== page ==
Plant-soil feedbacks: the past, the present and future challenges

Author: 
van der Putten, Wim H
Bardgett, Richard D
Bever, James D
Bezemer, T Martijn
Casper, Brenda B
Fukami, Tadashi
Kardol, Paul
Klironomos, John N
Kulmatiski, Andrew
Schweitzer, Jennifer A
Suding, Katherine N
de Voorde, Tess F J Van
Wardle, David A
Publisher: 
Journal of Ecology
Publication Year: 
2013
Description: 
Plant-soil feedbacks is becoming an important concept for explaining vegetation dynamics, the invasiveness of introduced exotic species in new habitats and how terrestrial ecosystems respond to global land use and climate change. Using a new conceptual model, we show how critical alterations in plant-soil feedback interactions can change the assemblage of plant communities. We highlight recent advances, define terms and identify future challenges in this area of research and discuss how variations in strengths and directions of plant-soil feedbacks can explain succession, invasion, response to climate warming and diversity-productivity relationships. While there has been a rapid increase in understanding the biological, chemical and physical mechanisms and their interdependencies underlying plant-soil feedback interactions, further progress is to be expected from applying new experimental techniques and technologies, linking empirical studies to modelling and field-based studies that can include plant-soil feedback interactions on longer time scales that also include long-term processes such as litter decomposition and mineralization. Significant progress has also been made in analysing consequences of plant-soil feedbacks for biodiversity-functioning relationships, plant fitness and selection. To further integrate plant-soil feedbacks into ecological theory, it will be important to determine where and how observed patterns may be generalized, and how they may influence evolution. Synthesis. Gaining a greater understanding of plant-soil feedbacks and underlying mechanisms is improving our ability to predict consequences of these interactions for plant community composition and productivity under a variety of conditions. Future research will enable better prediction and mitigation of the consequences of human-induced global changes, improve efforts of restoration and conservation and promote sustainable provision of ecosystem services in a rapidly changing world.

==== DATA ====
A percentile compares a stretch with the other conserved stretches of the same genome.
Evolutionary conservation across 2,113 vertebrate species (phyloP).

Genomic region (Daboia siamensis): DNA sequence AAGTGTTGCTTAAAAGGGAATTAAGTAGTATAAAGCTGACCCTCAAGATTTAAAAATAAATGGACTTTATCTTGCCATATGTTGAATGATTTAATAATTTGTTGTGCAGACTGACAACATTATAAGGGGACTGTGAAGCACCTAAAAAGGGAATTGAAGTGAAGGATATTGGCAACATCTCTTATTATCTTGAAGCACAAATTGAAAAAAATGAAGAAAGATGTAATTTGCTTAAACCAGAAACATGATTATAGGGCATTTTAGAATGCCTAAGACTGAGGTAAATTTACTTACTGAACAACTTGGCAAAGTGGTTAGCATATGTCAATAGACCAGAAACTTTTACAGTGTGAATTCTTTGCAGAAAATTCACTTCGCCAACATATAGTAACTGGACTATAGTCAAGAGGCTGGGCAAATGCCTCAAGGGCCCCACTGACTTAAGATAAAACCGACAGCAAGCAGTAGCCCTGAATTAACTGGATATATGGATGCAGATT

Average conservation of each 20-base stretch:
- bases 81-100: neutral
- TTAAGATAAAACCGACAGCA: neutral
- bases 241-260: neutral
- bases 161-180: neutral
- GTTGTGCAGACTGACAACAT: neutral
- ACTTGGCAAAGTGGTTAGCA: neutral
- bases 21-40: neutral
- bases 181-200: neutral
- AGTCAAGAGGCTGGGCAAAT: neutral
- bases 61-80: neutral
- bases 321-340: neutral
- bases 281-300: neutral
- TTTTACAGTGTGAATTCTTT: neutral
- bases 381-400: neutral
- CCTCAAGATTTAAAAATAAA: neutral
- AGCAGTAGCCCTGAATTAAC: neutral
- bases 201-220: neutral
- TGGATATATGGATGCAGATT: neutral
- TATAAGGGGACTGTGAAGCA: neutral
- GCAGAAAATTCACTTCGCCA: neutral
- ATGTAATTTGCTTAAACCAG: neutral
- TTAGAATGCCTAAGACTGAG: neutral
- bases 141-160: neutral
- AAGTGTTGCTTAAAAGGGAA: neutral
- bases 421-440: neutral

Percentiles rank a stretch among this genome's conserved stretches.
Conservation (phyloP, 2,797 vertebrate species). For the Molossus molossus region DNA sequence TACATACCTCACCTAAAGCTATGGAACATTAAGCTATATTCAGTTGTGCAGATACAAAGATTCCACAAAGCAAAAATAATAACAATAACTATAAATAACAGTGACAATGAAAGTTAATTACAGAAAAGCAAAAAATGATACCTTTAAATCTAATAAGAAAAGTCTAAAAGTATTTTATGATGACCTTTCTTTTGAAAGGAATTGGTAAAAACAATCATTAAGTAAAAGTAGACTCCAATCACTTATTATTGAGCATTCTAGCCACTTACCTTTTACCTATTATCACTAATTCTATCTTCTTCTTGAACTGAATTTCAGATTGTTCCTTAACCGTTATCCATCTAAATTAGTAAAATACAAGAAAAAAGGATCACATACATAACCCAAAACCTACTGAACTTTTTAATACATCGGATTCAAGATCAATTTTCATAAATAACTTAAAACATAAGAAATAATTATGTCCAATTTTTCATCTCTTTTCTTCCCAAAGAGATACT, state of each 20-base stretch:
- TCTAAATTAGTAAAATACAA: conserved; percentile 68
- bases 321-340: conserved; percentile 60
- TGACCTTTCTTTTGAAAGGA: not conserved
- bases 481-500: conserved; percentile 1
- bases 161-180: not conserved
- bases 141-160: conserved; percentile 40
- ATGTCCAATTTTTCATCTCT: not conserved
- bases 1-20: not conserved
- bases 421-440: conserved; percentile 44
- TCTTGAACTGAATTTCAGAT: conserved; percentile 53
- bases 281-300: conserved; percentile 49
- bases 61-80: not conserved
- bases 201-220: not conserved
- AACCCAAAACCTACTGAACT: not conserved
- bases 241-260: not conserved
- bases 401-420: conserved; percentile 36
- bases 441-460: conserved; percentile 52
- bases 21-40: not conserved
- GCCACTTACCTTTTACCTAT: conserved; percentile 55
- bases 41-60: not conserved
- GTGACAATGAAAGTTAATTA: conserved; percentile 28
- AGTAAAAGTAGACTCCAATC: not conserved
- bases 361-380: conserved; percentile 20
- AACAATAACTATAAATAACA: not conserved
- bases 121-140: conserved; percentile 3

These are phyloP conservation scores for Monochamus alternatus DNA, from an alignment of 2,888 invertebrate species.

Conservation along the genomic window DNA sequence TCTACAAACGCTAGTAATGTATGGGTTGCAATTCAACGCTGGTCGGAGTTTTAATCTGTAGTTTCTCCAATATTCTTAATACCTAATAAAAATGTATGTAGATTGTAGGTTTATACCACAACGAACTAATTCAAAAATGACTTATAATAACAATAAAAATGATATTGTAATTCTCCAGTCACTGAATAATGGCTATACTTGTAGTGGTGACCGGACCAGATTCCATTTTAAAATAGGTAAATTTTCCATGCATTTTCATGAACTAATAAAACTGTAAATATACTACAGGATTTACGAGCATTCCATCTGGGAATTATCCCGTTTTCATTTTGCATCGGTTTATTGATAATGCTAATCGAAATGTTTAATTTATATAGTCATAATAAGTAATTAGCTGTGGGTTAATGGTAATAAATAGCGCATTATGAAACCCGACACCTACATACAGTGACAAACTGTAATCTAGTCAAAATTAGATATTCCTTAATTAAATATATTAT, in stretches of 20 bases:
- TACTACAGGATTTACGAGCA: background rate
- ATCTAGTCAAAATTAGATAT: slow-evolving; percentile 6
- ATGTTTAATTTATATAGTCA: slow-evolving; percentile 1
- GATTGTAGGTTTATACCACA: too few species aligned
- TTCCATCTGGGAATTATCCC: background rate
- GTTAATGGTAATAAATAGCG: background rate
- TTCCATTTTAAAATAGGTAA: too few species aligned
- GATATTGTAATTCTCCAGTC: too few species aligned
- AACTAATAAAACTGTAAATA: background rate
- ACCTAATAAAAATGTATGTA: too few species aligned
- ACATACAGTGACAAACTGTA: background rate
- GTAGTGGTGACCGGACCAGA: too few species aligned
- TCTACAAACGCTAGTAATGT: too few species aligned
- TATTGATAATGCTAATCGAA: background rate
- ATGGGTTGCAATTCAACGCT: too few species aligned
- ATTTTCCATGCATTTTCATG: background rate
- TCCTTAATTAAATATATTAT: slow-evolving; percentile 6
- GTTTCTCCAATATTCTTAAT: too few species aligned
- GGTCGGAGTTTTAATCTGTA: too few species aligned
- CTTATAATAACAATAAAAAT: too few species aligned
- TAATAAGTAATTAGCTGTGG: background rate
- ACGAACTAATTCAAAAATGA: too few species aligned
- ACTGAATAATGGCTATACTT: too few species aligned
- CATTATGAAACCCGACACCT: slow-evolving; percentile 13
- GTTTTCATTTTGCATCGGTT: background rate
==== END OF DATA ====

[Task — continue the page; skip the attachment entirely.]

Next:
Name of Journal: 
Journal of Ecology
Volume: 
101
Number: 
2
Pages: 
265-276
Resource Type: 
Text
Document Type: 
Journal Issue/Article
Grassland Society of Southern Africa

The Grassland Society of Southern Africa (GSSA) is involved and concerned with the science and practice of range and pasture management. This broad field involves primarily the use and conservation of natural resources. It encompasses applied fields such as livestock production, wildlife management, nature conservation, water catchment management and range and mine-dump rehabilitation. The disciplines include, amongst others, ecology, botany zoology, range and pasture science, animal science, soil science and genetics. This collection includes journal articles from the African Journal of Range and Forage Science as well as related articles and reports from throughout the Southern African region.